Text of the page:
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Churches and Birds--So Much to Love

Sunday, January 19, 2020


As tourists, it's hard for us to go inside the buildings we so admire from the outside. We are outside people. 
But we ducked into a few cathedrals on our pilgrimage to Spain, and were richly rewarded. 

Cold, drafty, echoey and awe-inspiring,  Santa Maria Mayor, Trujillo's great cathedral, with original paintings stacked up as high as you could see. It was likely built atop a mosque around the 13th century, which in turn had been built atop a Visigoth temple (5th-8th century).  My head is spinning, how's yours? It's that antiquity thing...I have no way to comprehend it. 
The ribbed vault was added in the 16th century, so I'm guessing the paintings are from the 1500's, too.

The paintings are by Fernando Gallego, and they're set in incredibly ornate gilded wood frames. I can't even imagine how this stuff survives the centuries without burning down, but it does, and that's just one thing to be grateful for. The level and meticulousness of curation of these treasures is staggering. It was this cathedral whose tower we climbed in the previous post. Our Air BnB host, Carlos, works at the cathedral, and it was he who heard our voices in the empty street, stuck his head out its great wooden doors, and told us to come in and take a look at the cathedral, on the house! 

We climbed the tower, as chronicled in the previous post, and wandered little roads on the outskirts of the village.

Evening came too soon, and the Christmas lights illuminated the narrow streets, so beautifully cobbled and shining with rain. 

We peeked in the windows of a museum, where there were myriad old tools and vessels. Who even knows how old they are? Recalibrating...

Spain does nativities up right. We saw some really beautiful nativities, including depictions of the entire town of Bethlehem and its outskirts. Setting these dioramas up in churches seems to be a holiday thing, and people were bringing their kids to see them. 

This scene of Bethlehem covered probably the size of a couple pool tables. It was amazing. 

I'm cheating a bit--this one was in the walled city of Caceres.  But you get the idea. Fabulous. The figures were maybe 7" tall.

Having steeped ourselves in the true meaning of Christmas, we did a little frippery around the edges.

This Trujillo bakery, family owned since 1939 (antiquity I can get behind), was the bomb-diggity. We made a little box of goodies to take back to the apartment. Yum! It was so nice to have homemade stuff when we were so far from home. Cookies. That's the thing when you're traveling!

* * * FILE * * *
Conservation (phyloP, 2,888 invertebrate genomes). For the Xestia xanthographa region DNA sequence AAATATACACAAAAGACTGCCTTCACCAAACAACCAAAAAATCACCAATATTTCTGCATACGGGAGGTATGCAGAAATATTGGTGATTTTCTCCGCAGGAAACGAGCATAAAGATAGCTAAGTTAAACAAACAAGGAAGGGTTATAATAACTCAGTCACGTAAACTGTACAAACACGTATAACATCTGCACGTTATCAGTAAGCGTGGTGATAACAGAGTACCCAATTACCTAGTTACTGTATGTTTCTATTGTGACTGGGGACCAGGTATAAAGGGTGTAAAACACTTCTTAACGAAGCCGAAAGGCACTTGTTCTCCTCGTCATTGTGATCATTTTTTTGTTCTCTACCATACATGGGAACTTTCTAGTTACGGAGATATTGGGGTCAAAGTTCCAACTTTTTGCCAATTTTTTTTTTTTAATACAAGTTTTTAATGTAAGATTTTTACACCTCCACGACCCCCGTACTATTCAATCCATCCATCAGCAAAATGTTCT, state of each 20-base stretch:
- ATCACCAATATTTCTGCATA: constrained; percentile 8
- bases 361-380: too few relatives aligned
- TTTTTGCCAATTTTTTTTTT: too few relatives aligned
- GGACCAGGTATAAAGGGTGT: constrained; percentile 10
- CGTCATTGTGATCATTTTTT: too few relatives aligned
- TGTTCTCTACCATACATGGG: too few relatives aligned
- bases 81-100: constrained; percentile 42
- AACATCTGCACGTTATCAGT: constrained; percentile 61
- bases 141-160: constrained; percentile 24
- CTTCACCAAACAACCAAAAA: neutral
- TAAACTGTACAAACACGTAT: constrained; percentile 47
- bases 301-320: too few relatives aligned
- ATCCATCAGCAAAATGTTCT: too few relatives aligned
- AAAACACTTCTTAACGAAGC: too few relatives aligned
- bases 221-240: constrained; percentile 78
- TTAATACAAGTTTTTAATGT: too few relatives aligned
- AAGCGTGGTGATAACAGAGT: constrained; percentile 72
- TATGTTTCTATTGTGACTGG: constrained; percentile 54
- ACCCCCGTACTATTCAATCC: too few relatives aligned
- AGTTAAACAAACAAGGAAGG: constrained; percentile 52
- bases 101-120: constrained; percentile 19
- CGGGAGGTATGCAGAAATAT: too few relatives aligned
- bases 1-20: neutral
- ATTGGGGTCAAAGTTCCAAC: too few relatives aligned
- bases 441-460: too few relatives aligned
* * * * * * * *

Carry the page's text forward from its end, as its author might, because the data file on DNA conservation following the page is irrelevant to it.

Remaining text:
We found a bulk-food store with the most beautiful teas and beans. We bought some exotic rooibos which I am enjoying right now.

Oh these BEANS!! Grown in Asturias, a province (state?) Phoebe has recently visited. That hospital-green color!! I can't stand it. It's too beautiful. My bathroom is painted this shade, only darker. I may borrow this color for another room.

I suspect this "espagueti" (these espaguetis?) has (have)  been colored with squid ink. Can't imagine what else they'd use. I understand that squid ink can stain your teeth and turn your poop black. It's got a rich briny flavor. I'd like to try it! Always up for an experiment, especially one that requires Science Chimpy follow-up.

My kind of shop. Textures and colors and photo ops galore!

The next morning, we headed to Monfragüe National Park, about a half hour from Trujillo. On the outskirts of town, we spotted a colorful flock of Eurasian goldfinches, a bird I had been dying to get a look at. Well, this was all the look we got. They were in constant motion and spooky as hell. We chased them until we realized we were never going to see them sitting still. If you click on the photo you'll see one's red face mask in the lower right corner. I was so hoping for a good shot of one.  On to the park!

We hadn't gotten far when we spotted an enormous bird circling alone in the leaden sky. I am so thankful we jumped out of the car and gave it a really good look. 
Try as I might, I couldn't pick up any color on the head or body other than black. The wedge-shaped tail seemed like a good mark, as did the perfectly flat wing profile. 
Of course, my field guide was inaccessible. I was talking a mile a minute to myself, winging the ID.

"Kids, I do believe this is our first black vulture." (Not in the least the same thing as our New World black vulture Coragyps atratus, the Eurasian black vulture Aegypius monachus is Europe's largest raptorial bird. Its range in Europe is virtually limited to Extremadura in Spain, with a couple of Mediterranean sites. Then it occurs much farther east. It is rare, very rare, dwindled in Europe to perhaps 1,000 pairs, all of them in Extremadura. They don't nest until they're 6, if that tells you anything. Black vultures do life slowly. This would be the only one we would see. Bird every bird. 

What an honor, what a privilege to see a black vulture, especially on such a crummy day for soaring! We quickly learned to look hard at every single bird we saw, because birds were scarce and each one was going to be a lifer for all of us.